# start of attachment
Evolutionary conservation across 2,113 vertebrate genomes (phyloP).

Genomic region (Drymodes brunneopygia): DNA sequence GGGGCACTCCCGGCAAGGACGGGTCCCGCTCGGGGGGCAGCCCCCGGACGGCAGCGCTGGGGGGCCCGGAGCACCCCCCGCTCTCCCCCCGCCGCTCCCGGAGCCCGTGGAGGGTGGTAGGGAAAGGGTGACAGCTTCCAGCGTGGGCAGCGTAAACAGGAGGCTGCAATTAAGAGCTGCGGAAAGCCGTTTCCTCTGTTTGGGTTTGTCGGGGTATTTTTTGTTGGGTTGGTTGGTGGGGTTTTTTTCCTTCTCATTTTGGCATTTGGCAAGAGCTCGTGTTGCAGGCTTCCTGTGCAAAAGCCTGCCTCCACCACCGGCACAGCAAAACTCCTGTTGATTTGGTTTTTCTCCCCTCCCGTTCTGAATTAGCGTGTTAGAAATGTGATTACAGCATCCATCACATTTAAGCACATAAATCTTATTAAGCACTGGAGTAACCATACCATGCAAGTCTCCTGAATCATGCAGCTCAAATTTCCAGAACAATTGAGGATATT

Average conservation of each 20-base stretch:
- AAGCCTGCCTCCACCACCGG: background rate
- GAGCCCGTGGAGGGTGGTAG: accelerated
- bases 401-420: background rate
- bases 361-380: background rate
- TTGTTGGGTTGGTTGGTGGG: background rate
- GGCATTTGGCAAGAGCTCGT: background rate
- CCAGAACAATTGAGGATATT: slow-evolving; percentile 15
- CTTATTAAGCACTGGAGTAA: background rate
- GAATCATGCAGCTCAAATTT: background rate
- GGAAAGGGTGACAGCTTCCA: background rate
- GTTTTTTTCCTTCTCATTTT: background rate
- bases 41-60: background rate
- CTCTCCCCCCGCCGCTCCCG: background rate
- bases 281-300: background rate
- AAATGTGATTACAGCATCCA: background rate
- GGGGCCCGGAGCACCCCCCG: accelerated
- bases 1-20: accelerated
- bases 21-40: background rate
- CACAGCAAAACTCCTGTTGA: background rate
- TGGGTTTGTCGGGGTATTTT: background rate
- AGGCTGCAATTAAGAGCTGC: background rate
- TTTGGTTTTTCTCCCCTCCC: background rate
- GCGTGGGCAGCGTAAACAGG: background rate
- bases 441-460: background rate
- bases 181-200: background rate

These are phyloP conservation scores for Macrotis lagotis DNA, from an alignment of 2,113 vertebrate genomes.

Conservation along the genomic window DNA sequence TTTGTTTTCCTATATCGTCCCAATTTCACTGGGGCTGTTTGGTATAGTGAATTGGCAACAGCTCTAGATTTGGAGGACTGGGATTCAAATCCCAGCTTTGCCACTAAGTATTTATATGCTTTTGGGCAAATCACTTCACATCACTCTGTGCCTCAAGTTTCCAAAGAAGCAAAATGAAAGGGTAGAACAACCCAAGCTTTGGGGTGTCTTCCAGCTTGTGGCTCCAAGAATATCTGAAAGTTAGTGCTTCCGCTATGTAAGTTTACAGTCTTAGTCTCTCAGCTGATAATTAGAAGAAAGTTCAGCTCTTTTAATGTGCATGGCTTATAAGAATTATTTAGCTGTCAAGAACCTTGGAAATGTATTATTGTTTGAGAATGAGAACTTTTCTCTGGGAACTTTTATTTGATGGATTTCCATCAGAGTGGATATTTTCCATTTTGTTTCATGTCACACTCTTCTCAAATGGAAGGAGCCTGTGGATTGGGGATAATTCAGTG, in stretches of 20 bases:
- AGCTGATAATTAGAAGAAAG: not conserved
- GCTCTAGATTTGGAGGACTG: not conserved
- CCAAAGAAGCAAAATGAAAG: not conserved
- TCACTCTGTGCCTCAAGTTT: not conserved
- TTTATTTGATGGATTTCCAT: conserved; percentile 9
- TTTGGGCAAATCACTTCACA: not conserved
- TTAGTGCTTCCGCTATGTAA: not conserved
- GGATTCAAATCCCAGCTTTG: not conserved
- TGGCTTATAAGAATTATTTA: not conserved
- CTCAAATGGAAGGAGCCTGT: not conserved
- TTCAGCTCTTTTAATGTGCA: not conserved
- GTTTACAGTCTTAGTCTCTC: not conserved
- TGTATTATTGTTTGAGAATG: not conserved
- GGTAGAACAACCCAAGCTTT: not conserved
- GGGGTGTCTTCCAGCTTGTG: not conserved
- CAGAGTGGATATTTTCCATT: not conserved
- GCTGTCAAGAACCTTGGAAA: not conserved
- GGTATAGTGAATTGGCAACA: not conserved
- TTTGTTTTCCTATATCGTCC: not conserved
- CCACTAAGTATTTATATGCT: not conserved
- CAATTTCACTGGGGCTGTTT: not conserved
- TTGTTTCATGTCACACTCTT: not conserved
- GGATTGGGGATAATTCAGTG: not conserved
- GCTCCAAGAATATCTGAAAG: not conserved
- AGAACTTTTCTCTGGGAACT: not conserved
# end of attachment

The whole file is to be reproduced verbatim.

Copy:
Evolutionary conservation across 2,113 vertebrate genomes (phyloP).

Genomic region (Drymodes brunneopygia): DNA sequence GGGGCACTCCCGGCAAGGACGGGTCCCGCTCGGGGGGCAGCCCCCGGACGGCAGCGCTGGGGGGCCCGGAGCACCCCCCGCTCTCCCCCCGCCGCTCCCGGAGCCCGTGGAGGGTGGTAGGGAAAGGGTGACAGCTTCCAGCGTGGGCAGCGTAAACAGGAGGCTGCAATTAAGAGCTGCGGAAAGCCGTTTCCTCTGTTTGGGTTTGTCGGGGTATTTTTTGTTGGGTTGGTTGGTGGGGTTTTTTTCCTTCTCATTTTGGCATTTGGCAAGAGCTCGTGTTGCAGGCTTCCTGTGCAAAAGCCTGCCTCCACCACCGGCACAGCAAAACTCCTGTTGATTTGGTTTTTCTCCCCTCCCGTTCTGAATTAGCGTGTTAGAAATGTGATTACAGCATCCATCACATTTAAGCACATAAATCTTATTAAGCACTGGAGTAACCATACCATGCAAGTCTCCTGAATCATGCAGCTCAAATTTCCAGAACAATTGAGGATATT

Average conservation of each 20-base stretch:
- AAGCCTGCCTCCACCACCGG: background rate
- GAGCCCGTGGAGGGTGGTAG: accelerated
- bases 401-420: background rate
- bases 361-380: background rate
- TTGTTGGGTTGGTTGGTGGG: background rate
- GGCATTTGGCAAGAGCTCGT: background rate
- CCAGAACAATTGAGGATATT: slow-evolving; percentile 15
- CTTATTAAGCACTGGAGTAA: background rate
- GAATCATGCAGCTCAAATTT: background rate
- GGAAAGGGTGACAGCTTCCA: background rate
- GTTTTTTTCCTTCTCATTTT: background rate
- bases 41-60: background rate
- CTCTCCCCCCGCCGCTCCCG: background rate
- bases 281-300: background rate
- AAATGTGATTACAGCATCCA: background rate
- GGGGCCCGGAGCACCCCCCG: accelerated
- bases 1-20: accelerated
- bases 21-40: background rate
- CACAGCAAAACTCCTGTTGA: background rate
- TGGGTTTGTCGGGGTATTTT: background rate
- AGGCTGCAATTAAGAGCTGC: background rate
- TTTGGTTTTTCTCCCCTCCC: background rate
- GCGTGGGCAGCGTAAACAGG: background rate
- bases 441-460: background rate
- bases 181-200: background rate

These are phyloP conservation scores for Macrotis lagotis DNA, from an alignment of 2,113 vertebrate genomes.

Conservation along the genomic window DNA sequence TTTGTTTTCCTATATCGTCCCAATTTCACTGGGGCTGTTTGGTATAGTGAATTGGCAACAGCTCTAGATTTGGAGGACTGGGATTCAAATCCCAGCTTTGCCACTAAGTATTTATATGCTTTTGGGCAAATCACTTCACATCACTCTGTGCCTCAAGTTTCCAAAGAAGCAAAATGAAAGGGTAGAACAACCCAAGCTTTGGGGTGTCTTCCAGCTTGTGGCTCCAAGAATATCTGAAAGTTAGTGCTTCCGCTATGTAAGTTTACAGTCTTAGTCTCTCAGCTGATAATTAGAAGAAAGTTCAGCTCTTTTAATGTGCATGGCTTATAAGAATTATTTAGCTGTCAAGAACCTTGGAAATGTATTATTGTTTGAGAATGAGAACTTTTCTCTGGGAACTTTTATTTGATGGATTTCCATCAGAGTGGATATTTTCCATTTTGTTTCATGTCACACTCTTCTCAAATGGAAGGAGCCTGTGGATTGGGGATAATTCAGTG, in stretches of 20 bases:
- AGCTGATAATTAGAAGAAAG: not conserved
- GCTCTAGATTTGGAGGACTG: not conserved
- CCAAAGAAGCAAAATGAAAG: not conserved
- TCACTCTGTGCCTCAAGTTT: not conserved
- TTTATTTGATGGATTTCCAT: conserved; percentile 9
- TTTGGGCAAATCACTTCACA: not conserved
- TTAGTGCTTCCGCTATGTAA: not conserved
- GGATTCAAATCCCAGCTTTG: not conserved
- TGGCTTATAAGAATTATTTA: not conserved
- CTCAAATGGAAGGAGCCTGT: not conserved
- TTCAGCTCTTTTAATGTGCA: not conserved
- GTTTACAGTCTTAGTCTCTC: not conserved
- TGTATTATTGTTTGAGAATG: not conserved
- GGTAGAACAACCCAAGCTTT: not conserved
- GGGGTGTCTTCCAGCTTGTG: not conserved
- CAGAGTGGATATTTTCCATT: not conserved
- GCTGTCAAGAACCTTGGAAA: not conserved
- GGTATAGTGAATTGGCAACA: not conserved
- TTTGTTTTCCTATATCGTCC: not conserved
- CCACTAAGTATTTATATGCT: not conserved
- CAATTTCACTGGGGCTGTTT: not conserved
- TTGTTTCATGTCACACTCTT: not conserved
- GGATTGGGGATAATTCAGTG: not conserved
- GCTCCAAGAATATCTGAAAG: not conserved
- AGAACTTTTCTCTGGGAACT: not conserved